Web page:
I have a usual Symfony application including firewalls, user providers, and login via form (FOSUserBundle), custom token authentication (for an app) and even an http basic auth for one part of the application. Of course only one of them is used at a time. Specific areas are secured by different firewalls that connect to those providers.
Extract of the
security: encoders: FOS\UserBundle\Model\UserInterface: sha512 providers: authentication_provider: entity: class: MyAppBundle:User property: apiKey fos_userbundle: id: fos_user.user_provider.username ...
Usually there is no
app_dev.php on the live system as this is a huge security hole. But it also is a great way to do debugging on the live system if you need to. The idea I had was to just secure the dev environment with an additional http basic auth. This way the dev environment would still be secure but you could access it when needed.
But unfortunately I couldn't get it to work, because as soon as you add the http basic auth to the site in general and log in, your user is authenticated for the Symfony application. This is of course the hole point of doing an authentication in the first place but a deal breaker for the idea because the application can't differentiate between a form login user and a basic auth one (I know I could differentiate between the user types but this would be an additional layer of complexity I'm reluctant to add because it has to be checked in the hole application).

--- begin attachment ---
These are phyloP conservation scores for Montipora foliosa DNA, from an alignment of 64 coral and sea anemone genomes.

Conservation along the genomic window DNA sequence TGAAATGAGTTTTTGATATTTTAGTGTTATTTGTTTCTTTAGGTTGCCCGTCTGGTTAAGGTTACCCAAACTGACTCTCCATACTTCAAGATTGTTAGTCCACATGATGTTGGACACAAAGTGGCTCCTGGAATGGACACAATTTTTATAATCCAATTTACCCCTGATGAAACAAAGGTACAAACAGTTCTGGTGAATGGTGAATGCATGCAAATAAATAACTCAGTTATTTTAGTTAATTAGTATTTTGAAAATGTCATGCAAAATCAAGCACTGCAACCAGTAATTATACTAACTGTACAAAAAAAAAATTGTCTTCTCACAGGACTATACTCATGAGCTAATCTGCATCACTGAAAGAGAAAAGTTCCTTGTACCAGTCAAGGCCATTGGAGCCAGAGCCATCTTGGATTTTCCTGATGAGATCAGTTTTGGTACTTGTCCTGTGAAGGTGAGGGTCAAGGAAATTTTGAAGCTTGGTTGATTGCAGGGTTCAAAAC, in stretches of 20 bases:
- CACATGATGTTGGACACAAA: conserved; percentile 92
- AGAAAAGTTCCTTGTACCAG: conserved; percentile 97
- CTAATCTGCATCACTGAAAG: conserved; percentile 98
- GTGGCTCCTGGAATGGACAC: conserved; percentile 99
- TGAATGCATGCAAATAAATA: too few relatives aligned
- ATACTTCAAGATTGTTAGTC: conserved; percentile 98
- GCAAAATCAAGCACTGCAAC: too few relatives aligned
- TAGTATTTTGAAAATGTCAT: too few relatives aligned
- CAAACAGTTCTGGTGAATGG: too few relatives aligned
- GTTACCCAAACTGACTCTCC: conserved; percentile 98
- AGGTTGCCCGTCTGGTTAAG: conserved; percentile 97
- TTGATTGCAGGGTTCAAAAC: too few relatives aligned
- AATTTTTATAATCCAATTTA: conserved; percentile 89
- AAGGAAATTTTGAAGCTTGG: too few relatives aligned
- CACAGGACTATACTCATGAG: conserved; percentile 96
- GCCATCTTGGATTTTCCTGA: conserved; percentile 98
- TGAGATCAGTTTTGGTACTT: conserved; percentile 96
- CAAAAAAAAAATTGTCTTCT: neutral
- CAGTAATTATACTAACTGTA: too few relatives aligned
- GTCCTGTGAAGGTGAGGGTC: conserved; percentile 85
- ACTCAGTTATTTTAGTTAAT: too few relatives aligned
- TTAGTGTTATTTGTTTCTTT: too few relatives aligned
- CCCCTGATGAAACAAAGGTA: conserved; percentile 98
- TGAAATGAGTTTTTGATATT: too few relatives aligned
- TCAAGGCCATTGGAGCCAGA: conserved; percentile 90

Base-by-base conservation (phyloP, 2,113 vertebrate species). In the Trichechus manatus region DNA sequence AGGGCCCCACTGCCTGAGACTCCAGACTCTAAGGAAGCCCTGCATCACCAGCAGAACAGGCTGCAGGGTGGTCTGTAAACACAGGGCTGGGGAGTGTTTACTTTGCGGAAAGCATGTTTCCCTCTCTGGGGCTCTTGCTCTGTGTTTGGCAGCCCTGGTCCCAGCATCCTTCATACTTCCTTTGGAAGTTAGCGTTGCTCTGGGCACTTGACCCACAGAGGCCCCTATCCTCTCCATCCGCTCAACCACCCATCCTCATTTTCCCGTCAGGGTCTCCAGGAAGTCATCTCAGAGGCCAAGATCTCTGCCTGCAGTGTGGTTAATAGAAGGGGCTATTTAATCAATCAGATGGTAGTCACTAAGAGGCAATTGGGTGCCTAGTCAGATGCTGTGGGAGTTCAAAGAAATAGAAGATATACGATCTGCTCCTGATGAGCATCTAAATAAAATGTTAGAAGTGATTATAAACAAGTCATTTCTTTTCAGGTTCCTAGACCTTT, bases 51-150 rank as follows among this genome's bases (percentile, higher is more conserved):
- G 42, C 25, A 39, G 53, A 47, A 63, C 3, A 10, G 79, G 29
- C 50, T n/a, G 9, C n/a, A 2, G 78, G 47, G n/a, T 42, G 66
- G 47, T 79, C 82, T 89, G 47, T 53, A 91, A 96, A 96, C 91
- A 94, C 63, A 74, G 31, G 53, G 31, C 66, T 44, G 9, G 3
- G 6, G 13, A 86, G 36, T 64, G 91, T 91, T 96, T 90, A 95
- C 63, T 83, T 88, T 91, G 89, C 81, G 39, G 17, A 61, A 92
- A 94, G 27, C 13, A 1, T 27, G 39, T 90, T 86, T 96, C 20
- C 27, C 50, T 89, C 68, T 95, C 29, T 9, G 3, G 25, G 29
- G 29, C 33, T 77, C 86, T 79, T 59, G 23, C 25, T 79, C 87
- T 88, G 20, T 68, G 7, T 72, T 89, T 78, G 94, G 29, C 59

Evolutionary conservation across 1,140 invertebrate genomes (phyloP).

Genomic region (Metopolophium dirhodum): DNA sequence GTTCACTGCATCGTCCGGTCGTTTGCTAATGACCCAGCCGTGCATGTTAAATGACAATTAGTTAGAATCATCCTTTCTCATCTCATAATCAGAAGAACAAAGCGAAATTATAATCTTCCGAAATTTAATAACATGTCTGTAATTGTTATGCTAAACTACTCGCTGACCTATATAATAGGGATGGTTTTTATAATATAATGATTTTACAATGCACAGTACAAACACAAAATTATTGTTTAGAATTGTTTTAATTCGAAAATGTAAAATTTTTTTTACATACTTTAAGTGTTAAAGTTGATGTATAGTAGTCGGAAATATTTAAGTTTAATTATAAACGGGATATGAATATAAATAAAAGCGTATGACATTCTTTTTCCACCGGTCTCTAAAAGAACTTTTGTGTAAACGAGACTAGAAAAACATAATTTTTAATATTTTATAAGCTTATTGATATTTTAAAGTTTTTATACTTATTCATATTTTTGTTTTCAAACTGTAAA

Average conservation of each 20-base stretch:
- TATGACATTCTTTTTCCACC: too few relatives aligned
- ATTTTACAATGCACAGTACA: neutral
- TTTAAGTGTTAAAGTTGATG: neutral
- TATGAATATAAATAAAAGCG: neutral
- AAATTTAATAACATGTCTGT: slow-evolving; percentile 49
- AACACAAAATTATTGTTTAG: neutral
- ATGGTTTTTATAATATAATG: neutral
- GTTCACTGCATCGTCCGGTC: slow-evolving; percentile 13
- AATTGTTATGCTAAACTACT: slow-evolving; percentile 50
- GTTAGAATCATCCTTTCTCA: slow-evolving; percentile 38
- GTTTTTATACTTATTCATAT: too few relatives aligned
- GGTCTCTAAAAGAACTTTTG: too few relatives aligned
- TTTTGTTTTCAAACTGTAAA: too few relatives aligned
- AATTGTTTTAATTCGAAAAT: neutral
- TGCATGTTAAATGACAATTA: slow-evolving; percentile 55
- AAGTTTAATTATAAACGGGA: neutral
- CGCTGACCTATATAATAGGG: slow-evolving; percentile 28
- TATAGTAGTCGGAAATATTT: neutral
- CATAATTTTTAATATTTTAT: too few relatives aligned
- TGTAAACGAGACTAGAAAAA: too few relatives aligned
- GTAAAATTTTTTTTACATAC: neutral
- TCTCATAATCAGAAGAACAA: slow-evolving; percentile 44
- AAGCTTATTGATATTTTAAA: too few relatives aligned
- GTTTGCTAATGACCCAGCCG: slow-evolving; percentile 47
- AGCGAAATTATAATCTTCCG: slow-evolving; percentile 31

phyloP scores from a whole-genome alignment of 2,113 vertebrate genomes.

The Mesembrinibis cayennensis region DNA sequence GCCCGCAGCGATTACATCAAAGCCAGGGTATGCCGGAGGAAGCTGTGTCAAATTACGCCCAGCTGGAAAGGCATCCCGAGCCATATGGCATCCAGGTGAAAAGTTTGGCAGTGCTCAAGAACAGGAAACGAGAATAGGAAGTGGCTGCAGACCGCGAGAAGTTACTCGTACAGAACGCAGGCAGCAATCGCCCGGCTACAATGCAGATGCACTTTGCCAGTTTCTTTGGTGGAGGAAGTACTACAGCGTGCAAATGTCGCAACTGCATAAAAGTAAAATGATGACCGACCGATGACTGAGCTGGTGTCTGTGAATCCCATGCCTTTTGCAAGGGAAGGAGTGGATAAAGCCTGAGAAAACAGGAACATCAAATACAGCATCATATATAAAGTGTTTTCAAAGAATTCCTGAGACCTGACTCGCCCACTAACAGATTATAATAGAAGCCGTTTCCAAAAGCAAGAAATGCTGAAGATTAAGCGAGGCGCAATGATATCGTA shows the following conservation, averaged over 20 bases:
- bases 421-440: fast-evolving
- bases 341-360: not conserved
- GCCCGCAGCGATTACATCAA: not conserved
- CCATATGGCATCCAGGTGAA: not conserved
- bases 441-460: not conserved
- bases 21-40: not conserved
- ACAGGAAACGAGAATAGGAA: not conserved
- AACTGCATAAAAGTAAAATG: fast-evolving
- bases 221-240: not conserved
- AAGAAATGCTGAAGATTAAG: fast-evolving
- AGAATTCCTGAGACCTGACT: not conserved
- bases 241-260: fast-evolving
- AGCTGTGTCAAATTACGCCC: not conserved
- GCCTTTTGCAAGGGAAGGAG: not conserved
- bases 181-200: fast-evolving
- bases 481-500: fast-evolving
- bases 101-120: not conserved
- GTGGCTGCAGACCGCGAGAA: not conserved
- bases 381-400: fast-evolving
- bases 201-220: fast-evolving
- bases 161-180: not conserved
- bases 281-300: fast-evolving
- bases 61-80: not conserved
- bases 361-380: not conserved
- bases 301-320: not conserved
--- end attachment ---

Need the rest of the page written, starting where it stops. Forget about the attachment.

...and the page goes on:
My question is whether it's possible to have a Symfony native http basic auth without the authentication part. So that after completing the basic auth the browser is still sending the http basic auth but you're still anonymous and still have to login via a form (for example) to be authenticated and have access to otherwise restricted content.
EDIT: I know that there are ways to configure this outside of Symfony in the server configuration like in Apache, but I'm searching for a Symfony solution (works without hosting changes incl. locally, can be pushed to source control, ...)
EDIT 2: After a deep dive I've seen that all authentication processes have to return some kind of token. So it might not be as simple as just overwriting a provider and return a Anonymus Token.